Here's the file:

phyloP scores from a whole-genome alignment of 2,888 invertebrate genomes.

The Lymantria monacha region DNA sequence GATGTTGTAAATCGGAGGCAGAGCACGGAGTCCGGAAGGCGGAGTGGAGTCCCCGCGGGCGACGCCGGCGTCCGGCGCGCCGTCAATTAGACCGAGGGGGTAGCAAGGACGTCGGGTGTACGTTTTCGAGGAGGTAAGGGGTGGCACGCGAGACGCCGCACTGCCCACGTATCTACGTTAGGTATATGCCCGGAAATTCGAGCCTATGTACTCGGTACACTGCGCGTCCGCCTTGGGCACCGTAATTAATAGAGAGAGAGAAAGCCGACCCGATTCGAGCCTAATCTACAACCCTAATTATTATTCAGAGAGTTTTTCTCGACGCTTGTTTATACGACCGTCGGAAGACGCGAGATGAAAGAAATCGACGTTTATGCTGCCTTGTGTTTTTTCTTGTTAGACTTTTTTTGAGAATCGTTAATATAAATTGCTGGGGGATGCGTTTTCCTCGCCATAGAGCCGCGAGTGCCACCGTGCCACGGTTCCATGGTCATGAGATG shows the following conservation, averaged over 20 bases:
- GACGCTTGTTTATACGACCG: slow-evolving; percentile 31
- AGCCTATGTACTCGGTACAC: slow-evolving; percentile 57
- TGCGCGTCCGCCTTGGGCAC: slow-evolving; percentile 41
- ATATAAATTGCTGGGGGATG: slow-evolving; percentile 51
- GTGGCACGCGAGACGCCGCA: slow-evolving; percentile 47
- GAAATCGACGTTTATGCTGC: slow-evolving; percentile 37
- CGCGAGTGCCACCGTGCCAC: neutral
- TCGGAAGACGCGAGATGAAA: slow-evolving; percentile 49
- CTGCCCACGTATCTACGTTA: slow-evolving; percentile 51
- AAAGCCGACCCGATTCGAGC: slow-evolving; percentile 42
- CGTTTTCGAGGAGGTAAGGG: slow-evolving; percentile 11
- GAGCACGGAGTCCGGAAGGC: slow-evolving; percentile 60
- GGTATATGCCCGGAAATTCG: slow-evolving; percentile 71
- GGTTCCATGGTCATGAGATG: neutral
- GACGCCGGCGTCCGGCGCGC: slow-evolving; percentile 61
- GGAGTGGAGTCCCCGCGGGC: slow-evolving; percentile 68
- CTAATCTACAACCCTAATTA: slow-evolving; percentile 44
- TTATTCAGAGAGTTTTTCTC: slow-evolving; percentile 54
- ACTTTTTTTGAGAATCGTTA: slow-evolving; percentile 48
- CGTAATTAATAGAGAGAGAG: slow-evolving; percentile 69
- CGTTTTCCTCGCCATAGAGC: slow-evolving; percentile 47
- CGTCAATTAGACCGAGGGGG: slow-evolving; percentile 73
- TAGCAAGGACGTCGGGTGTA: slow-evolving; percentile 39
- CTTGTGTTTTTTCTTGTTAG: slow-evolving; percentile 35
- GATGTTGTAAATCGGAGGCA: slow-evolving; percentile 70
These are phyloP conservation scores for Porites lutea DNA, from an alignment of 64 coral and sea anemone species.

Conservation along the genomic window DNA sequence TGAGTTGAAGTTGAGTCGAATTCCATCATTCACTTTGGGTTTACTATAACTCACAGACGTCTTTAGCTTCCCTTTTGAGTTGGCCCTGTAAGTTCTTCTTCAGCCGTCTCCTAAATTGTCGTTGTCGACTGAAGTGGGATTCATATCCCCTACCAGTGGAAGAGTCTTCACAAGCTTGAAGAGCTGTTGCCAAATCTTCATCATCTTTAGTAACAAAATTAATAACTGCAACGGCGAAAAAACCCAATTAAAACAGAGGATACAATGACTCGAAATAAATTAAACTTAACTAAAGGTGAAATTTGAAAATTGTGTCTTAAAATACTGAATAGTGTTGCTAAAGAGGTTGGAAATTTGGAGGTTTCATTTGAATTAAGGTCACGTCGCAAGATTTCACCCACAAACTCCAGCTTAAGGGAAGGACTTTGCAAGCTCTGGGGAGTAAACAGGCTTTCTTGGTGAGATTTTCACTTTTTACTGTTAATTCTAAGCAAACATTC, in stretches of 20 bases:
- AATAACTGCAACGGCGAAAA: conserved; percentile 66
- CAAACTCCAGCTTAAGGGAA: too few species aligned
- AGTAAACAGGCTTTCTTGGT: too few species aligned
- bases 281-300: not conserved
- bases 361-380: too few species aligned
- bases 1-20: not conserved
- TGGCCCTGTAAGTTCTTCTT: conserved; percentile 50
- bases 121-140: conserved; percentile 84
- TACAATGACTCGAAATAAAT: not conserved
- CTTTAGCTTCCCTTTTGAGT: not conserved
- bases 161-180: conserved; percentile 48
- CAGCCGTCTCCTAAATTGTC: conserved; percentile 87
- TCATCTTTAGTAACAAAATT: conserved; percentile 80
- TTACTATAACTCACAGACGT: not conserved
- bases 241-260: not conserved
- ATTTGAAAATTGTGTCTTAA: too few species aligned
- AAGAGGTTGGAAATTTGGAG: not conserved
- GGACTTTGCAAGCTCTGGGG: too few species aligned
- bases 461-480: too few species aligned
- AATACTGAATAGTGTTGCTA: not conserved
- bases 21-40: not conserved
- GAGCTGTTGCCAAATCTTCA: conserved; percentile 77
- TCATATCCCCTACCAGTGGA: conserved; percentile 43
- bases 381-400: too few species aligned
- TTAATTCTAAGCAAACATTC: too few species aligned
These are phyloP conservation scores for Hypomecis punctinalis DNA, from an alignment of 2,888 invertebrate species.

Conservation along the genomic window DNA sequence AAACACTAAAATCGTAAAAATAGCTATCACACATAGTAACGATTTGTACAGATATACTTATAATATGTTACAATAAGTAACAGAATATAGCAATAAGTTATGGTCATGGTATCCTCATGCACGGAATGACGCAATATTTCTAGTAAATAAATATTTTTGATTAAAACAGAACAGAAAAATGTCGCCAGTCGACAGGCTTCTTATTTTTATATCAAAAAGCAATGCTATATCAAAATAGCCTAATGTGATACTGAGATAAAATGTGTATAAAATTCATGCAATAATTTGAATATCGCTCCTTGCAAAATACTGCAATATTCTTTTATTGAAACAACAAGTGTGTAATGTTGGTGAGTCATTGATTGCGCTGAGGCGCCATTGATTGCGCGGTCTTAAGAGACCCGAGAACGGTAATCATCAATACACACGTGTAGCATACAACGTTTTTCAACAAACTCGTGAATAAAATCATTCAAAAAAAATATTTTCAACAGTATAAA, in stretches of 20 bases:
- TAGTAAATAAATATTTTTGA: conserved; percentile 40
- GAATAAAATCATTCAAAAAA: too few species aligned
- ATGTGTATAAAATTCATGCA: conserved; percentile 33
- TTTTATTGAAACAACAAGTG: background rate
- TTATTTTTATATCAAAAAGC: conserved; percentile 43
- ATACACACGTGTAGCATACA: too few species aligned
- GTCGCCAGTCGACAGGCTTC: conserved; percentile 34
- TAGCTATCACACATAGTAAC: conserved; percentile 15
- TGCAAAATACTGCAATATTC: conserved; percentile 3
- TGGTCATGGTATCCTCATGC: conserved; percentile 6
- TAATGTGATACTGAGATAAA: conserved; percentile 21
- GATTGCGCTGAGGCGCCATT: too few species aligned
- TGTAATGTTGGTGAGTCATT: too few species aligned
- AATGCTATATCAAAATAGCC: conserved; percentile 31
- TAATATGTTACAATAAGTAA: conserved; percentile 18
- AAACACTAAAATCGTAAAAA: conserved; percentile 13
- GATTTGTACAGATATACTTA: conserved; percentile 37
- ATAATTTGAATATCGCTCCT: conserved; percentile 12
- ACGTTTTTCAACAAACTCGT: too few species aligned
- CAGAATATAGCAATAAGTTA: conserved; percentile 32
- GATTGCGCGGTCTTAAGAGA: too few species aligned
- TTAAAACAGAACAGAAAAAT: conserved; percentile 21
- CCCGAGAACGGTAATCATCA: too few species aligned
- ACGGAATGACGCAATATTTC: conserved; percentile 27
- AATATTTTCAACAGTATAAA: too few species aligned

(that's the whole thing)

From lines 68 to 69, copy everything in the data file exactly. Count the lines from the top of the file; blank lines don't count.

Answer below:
- GATTGCGCTGAGGCGCCATT: too few species aligned
- TGTAATGTTGGTGAGTCATT: too few species aligned